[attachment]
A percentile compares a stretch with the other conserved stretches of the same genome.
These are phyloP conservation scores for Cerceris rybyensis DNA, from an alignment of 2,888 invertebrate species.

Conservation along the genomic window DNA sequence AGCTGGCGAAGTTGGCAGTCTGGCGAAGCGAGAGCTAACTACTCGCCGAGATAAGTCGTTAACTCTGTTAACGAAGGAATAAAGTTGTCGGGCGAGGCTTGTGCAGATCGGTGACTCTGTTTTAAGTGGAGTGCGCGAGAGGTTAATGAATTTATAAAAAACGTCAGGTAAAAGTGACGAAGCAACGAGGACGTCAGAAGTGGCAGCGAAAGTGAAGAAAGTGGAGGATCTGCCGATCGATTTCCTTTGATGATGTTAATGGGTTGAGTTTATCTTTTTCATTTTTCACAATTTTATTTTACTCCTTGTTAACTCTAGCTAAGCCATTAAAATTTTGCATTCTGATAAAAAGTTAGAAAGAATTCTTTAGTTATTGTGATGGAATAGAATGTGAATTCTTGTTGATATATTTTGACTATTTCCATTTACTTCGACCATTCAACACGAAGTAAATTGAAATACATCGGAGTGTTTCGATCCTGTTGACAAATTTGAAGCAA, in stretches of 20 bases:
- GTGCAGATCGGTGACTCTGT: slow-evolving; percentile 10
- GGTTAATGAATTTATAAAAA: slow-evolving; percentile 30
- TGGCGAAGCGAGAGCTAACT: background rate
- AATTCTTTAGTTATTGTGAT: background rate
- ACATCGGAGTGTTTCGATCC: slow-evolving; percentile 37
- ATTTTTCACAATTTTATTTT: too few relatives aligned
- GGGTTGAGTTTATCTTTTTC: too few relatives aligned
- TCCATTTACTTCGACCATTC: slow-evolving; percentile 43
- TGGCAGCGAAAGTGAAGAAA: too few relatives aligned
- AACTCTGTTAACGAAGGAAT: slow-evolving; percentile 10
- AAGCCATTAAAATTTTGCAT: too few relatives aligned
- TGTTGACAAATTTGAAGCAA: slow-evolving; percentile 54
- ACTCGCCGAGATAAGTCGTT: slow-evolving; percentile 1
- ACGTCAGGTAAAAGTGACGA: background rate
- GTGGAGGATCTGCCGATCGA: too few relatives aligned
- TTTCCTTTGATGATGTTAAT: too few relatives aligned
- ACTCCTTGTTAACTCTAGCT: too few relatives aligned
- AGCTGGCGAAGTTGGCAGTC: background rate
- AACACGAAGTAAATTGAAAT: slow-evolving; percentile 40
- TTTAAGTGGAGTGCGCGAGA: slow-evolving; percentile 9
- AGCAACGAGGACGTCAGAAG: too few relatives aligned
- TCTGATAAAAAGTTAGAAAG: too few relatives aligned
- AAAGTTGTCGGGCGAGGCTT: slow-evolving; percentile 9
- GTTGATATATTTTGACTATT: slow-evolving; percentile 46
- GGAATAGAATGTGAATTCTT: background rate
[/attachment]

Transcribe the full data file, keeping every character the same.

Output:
A percentile compares a stretch with the other conserved stretches of the same genome.
These are phyloP conservation scores for Cerceris rybyensis DNA, from an alignment of 2,888 invertebrate species.

Conservation along the genomic window DNA sequence AGCTGGCGAAGTTGGCAGTCTGGCGAAGCGAGAGCTAACTACTCGCCGAGATAAGTCGTTAACTCTGTTAACGAAGGAATAAAGTTGTCGGGCGAGGCTTGTGCAGATCGGTGACTCTGTTTTAAGTGGAGTGCGCGAGAGGTTAATGAATTTATAAAAAACGTCAGGTAAAAGTGACGAAGCAACGAGGACGTCAGAAGTGGCAGCGAAAGTGAAGAAAGTGGAGGATCTGCCGATCGATTTCCTTTGATGATGTTAATGGGTTGAGTTTATCTTTTTCATTTTTCACAATTTTATTTTACTCCTTGTTAACTCTAGCTAAGCCATTAAAATTTTGCATTCTGATAAAAAGTTAGAAAGAATTCTTTAGTTATTGTGATGGAATAGAATGTGAATTCTTGTTGATATATTTTGACTATTTCCATTTACTTCGACCATTCAACACGAAGTAAATTGAAATACATCGGAGTGTTTCGATCCTGTTGACAAATTTGAAGCAA, in stretches of 20 bases:
- GTGCAGATCGGTGACTCTGT: slow-evolving; percentile 10
- GGTTAATGAATTTATAAAAA: slow-evolving; percentile 30
- TGGCGAAGCGAGAGCTAACT: background rate
- AATTCTTTAGTTATTGTGAT: background rate
- ACATCGGAGTGTTTCGATCC: slow-evolving; percentile 37
- ATTTTTCACAATTTTATTTT: too few relatives aligned
- GGGTTGAGTTTATCTTTTTC: too few relatives aligned
- TCCATTTACTTCGACCATTC: slow-evolving; percentile 43
- TGGCAGCGAAAGTGAAGAAA: too few relatives aligned
- AACTCTGTTAACGAAGGAAT: slow-evolving; percentile 10
- AAGCCATTAAAATTTTGCAT: too few relatives aligned
- TGTTGACAAATTTGAAGCAA: slow-evolving; percentile 54
- ACTCGCCGAGATAAGTCGTT: slow-evolving; percentile 1
- ACGTCAGGTAAAAGTGACGA: background rate
- GTGGAGGATCTGCCGATCGA: too few relatives aligned
- TTTCCTTTGATGATGTTAAT: too few relatives aligned
- ACTCCTTGTTAACTCTAGCT: too few relatives aligned
- AGCTGGCGAAGTTGGCAGTC: background rate
- AACACGAAGTAAATTGAAAT: slow-evolving; percentile 40
- TTTAAGTGGAGTGCGCGAGA: slow-evolving; percentile 9
- AGCAACGAGGACGTCAGAAG: too few relatives aligned
- TCTGATAAAAAGTTAGAAAG: too few relatives aligned
- AAAGTTGTCGGGCGAGGCTT: slow-evolving; percentile 9
- GTTGATATATTTTGACTATT: slow-evolving; percentile 46
- GGAATAGAATGTGAATTCTT: background rate